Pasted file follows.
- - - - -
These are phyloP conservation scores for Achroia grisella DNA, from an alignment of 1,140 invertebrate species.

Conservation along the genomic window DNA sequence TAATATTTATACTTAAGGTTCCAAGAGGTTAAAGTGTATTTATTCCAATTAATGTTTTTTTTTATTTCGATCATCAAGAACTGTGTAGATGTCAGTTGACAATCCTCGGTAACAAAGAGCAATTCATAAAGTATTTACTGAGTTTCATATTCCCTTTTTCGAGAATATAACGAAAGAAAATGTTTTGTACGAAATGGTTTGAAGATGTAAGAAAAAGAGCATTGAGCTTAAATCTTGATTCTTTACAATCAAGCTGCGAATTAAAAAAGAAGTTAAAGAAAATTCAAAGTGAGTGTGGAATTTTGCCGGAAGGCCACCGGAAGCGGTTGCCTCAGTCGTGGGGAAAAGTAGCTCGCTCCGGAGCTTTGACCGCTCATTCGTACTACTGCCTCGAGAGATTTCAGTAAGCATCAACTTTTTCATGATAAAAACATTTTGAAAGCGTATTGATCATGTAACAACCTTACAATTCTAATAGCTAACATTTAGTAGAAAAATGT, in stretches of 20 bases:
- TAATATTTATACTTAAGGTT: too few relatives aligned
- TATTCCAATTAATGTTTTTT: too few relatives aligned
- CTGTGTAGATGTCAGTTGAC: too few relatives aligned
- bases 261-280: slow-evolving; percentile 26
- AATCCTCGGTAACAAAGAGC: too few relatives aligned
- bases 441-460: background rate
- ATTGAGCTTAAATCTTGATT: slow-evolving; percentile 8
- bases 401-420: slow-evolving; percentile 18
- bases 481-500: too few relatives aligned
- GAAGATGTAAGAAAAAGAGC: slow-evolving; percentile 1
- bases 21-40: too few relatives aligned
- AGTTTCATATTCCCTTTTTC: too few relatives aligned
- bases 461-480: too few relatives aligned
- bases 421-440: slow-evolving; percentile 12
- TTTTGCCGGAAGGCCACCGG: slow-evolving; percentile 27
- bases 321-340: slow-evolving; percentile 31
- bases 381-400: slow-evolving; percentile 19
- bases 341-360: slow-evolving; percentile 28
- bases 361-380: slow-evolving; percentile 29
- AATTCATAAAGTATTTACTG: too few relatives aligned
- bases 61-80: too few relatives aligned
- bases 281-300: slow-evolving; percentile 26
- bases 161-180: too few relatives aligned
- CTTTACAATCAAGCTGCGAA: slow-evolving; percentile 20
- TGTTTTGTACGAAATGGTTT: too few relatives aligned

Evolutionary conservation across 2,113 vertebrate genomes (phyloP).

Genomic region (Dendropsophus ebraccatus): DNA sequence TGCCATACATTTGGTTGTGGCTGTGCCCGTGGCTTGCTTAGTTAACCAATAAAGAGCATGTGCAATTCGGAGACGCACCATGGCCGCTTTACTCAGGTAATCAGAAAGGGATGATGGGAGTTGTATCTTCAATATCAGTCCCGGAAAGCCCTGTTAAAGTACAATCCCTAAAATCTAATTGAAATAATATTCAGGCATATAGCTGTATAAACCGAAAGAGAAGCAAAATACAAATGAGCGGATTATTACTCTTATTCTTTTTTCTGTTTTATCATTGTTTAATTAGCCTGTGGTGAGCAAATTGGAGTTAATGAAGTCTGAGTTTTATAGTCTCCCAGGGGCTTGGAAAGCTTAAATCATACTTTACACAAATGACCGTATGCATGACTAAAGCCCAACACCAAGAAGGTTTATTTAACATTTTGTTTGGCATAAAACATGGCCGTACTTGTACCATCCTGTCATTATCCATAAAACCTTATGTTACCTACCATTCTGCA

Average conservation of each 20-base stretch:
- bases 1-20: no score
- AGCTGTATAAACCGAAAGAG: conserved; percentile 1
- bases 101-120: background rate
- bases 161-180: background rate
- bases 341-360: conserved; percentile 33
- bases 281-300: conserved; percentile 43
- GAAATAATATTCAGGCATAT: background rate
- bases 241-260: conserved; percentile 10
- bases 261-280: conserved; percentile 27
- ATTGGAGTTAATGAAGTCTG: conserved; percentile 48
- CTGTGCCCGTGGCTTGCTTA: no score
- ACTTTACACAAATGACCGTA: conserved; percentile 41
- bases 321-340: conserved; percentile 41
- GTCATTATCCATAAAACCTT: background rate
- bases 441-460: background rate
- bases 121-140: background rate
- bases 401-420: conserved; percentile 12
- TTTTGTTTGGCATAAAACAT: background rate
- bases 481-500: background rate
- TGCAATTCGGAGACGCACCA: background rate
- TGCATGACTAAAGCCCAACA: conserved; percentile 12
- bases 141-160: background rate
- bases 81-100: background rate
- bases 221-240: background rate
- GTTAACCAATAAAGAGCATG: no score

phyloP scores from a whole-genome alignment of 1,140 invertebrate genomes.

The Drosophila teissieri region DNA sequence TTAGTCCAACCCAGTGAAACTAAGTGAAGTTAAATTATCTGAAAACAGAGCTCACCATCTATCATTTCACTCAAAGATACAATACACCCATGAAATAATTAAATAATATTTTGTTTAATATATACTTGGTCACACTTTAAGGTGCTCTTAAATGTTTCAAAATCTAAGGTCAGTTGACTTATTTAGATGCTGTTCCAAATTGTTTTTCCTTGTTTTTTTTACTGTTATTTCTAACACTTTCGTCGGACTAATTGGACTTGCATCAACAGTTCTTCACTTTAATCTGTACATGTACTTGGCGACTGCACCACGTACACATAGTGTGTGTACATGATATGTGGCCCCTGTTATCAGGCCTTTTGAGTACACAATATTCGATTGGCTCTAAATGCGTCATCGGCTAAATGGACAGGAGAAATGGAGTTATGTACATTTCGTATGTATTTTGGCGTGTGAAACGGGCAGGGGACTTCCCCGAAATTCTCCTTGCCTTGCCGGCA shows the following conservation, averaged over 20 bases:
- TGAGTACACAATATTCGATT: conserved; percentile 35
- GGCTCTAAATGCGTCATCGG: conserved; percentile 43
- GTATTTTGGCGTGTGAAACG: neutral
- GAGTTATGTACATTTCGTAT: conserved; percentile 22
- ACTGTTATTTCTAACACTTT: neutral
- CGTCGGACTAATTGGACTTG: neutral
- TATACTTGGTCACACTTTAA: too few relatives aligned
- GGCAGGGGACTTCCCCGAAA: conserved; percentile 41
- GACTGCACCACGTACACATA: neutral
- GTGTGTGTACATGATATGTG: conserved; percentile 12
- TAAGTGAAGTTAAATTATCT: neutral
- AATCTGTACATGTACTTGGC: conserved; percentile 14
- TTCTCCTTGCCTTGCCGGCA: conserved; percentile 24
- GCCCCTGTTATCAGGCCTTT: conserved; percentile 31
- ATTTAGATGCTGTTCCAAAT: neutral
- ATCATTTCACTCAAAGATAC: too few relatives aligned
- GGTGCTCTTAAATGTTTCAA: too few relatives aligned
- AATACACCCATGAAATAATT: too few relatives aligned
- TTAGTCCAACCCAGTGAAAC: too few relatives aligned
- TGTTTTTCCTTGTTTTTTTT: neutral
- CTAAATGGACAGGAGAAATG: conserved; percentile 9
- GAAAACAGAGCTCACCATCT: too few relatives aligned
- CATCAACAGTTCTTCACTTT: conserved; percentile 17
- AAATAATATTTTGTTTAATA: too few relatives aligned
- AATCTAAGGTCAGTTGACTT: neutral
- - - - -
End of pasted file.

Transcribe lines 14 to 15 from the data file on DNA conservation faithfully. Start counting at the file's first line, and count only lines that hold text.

- AGTTTCATATTCCCTTTTTC: too few relatives aligned
- bases 461-480: too few relatives aligned